If FBI Believes NYPD Spying Violates Americans’ Rights, Why Not Stop It?

It has long been clear that the AP series on the NYPD’s spying on NYC’s Muslims relied, in part, on FBI sources who believed the program to be problematic. Now a new edition of Ronald Kessler’s book on the voices that belief explicitly.

“What never came out is that the FBI considers the NYPD’s intelligence gathering practices since 9/11 not only a waste of money but a violation of Americans’ rights,” wrote Kessler, who in April broke news of Colombian sexcapades by Secret Service agents doing advance work for President Obama.

“We will not be a party to it,” an FBI source told Kessler.

This anonymous leaking comes not from some ACLU hippies–it comes from the FBI. So why don’t these leakers go arrest Ray Kelly?

Aside from the endorsement of the program Robert Mueller and John Brennan have given, I mean?

The White House added its stamp of approval a month later when President Obama’s top counterterrorism adviser John Brennan visited police headquarters.

“I have full confidence that the NYPD is doing things consistent with the law, and it’s something that again has been responsible for keeping this city safe over the past decade,” he said.

Remember, Brennan–who was Deputy Executive Director of CIA when CIA helped to set up the CIA-on-the-Hudson–has boasted of intimate familiarity with the program.

Speaking of John Brennan, today is the 10 year anniversary of the torture memos. You know, torture? Another abuse that has never been prosecuted under Obama?

6 replies
  1. LM Lewis says:

    To reach a senior position in the federal government today, one has to be able to praise that which one most despises and to embrace an opposite position the next morning if a superior finds it politically or personally advantageous. This is not considered objectionable in the federal government because, after all, federal workers swear allegiance to their supervisors.

    What’s that? The official oath says something different?

    “I, [name], do solemnly swear (or affirm) that I will support and defend the Constitution of the United States against all enemies, foreign and domestic; that I will bear true faith and allegiance to the same; that I take this obligation freely, without any mental reservation or purpose of evasion; and that I will well and faithfully discharge the duties of the office on which I am about to enter. So help me God.”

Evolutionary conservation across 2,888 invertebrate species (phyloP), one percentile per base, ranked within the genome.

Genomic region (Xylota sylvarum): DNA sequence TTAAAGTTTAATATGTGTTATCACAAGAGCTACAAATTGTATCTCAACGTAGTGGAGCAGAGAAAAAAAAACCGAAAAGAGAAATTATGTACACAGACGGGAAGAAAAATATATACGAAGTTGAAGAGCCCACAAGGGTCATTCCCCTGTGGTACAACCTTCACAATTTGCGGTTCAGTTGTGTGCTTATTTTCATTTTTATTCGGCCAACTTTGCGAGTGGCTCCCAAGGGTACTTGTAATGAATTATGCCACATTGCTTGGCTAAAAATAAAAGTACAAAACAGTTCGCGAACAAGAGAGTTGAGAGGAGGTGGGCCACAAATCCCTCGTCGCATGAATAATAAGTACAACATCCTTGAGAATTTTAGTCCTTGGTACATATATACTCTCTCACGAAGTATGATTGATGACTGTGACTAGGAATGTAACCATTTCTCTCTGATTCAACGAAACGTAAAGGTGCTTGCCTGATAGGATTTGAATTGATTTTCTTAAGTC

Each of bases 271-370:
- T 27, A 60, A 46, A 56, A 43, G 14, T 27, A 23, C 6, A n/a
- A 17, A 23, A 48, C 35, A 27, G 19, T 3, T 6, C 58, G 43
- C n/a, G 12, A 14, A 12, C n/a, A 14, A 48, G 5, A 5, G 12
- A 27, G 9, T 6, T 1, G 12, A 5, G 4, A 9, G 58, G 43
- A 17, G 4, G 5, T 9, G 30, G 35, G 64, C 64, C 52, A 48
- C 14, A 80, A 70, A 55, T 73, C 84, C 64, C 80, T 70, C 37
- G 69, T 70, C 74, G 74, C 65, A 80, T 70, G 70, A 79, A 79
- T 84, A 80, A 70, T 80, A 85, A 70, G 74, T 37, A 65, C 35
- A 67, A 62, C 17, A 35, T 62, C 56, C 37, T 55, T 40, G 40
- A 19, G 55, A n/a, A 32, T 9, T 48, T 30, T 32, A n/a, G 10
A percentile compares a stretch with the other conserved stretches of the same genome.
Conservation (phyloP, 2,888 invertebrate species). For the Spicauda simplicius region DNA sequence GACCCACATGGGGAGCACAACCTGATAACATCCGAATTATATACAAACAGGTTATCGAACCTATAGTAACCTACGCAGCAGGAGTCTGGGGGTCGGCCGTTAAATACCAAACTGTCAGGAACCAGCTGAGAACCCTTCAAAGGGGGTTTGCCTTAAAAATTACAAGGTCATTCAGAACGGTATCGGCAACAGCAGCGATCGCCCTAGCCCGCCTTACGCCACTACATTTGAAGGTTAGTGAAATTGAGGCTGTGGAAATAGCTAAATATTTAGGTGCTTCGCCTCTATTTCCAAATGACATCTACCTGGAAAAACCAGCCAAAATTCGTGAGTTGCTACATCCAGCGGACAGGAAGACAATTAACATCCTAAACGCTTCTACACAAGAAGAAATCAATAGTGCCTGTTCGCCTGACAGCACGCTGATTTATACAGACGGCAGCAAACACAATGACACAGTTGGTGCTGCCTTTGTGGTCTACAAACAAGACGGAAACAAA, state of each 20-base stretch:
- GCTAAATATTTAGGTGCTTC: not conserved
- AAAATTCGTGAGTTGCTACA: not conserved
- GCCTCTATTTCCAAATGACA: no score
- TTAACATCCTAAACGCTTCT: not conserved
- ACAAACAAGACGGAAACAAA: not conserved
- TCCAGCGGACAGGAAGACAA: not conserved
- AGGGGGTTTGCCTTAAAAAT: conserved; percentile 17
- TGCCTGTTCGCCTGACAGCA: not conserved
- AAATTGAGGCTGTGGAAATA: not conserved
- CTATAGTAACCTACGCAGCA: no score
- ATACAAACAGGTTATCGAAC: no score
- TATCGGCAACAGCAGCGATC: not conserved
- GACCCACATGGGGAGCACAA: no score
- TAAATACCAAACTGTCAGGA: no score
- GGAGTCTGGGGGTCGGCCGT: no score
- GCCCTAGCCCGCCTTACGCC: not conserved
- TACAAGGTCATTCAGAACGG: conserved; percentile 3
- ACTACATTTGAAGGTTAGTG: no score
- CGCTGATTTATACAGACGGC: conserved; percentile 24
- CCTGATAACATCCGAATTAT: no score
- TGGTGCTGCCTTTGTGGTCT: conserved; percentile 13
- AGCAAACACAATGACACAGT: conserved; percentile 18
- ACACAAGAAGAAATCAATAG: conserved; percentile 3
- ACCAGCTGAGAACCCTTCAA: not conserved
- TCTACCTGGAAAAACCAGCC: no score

5 U.S.C. §3331

    Thank you, OPM. http://www.opm.gov/constitution_initiative/oath.asp

  2. allan says:

    Maybe because the NYPD is better armed than the FBI?
    Or because, emulating J. Edgar Hoover, Kelly has dirt on everyone?

  3. Peterr says:

    Because if you start prosecuting the NYPD, someone is going to demand you prosecute Bradbury, Bybee, and Yoo.

    Someone else besides me, that is:

    . . . Selective citations in legal memos. Selective and misleading notification of Congress. Obstructing legitimate oversight. Attempting to sweep the record of the OLC out the door. This is the pattern of careful attention to detail exhibited by of the Office of Legal Counsel under Attorneys General Ashcroft and Mukasey.

    These high ranking DOJ lawyers put “getting ahead” and “pleasing the boss” ahead of their duty to the Constitution of the United States and their own obligations as lawyers to follow the law where ever it leads. They sold their legal souls by providing the cover of law to practices so abhorrent that they are called not crimes against the state but crimes against humanity.

    Our own humanity demands that we hold them accountable for what they enabled: the acts of torture that were carried out in our names.

  4. Bob Schacht says:

    Who should be surprised that Brennan found everything all legal? Isn’t that his specialty? Torture, warrantless wiretapping, whatever, its all perfectly legal in his elastic mind.

    And, BTW, syntax alert re: end of second sentence. I can’t make any sense out of it.

    Bob in AZ

  5. What Constitution says:

    I’ve been looking pretty closely at the crowds in London watching the Olympics, but I haven’t seen Bush, or Cheney, or Yoo, or Mukasey, or Rice, or Brennan over there to take in the Games. Hmmm. Isn’t there a SuperPac somewhere that could issue the invites, charter a plane, and touch down instead at some Spanish airport or the Hague? Or at least some intrepid reporter willing to put a microphone in Bush’s face as he watches the Rangers play the Angels, and ask this paragon of virtue whether he is missing out on the Olympics because he might get arrested for international war crimes if he went there?

  6. Jeff Kaye says:

    The FBI wants to preserve its own right to spy and conduct dirty tricks on Americans. Their criticisms may be true, but are certainly self-serving, a case of the pot calling the kettle black.

    As for having to go after Yoo, etc., how about one of their own: when FBI agent Gaudin, according to DoJ’s own IG, stayed behind at Mitchell and Jessen’s Thailand torture party to help out with the “enhanced interrogation'”?

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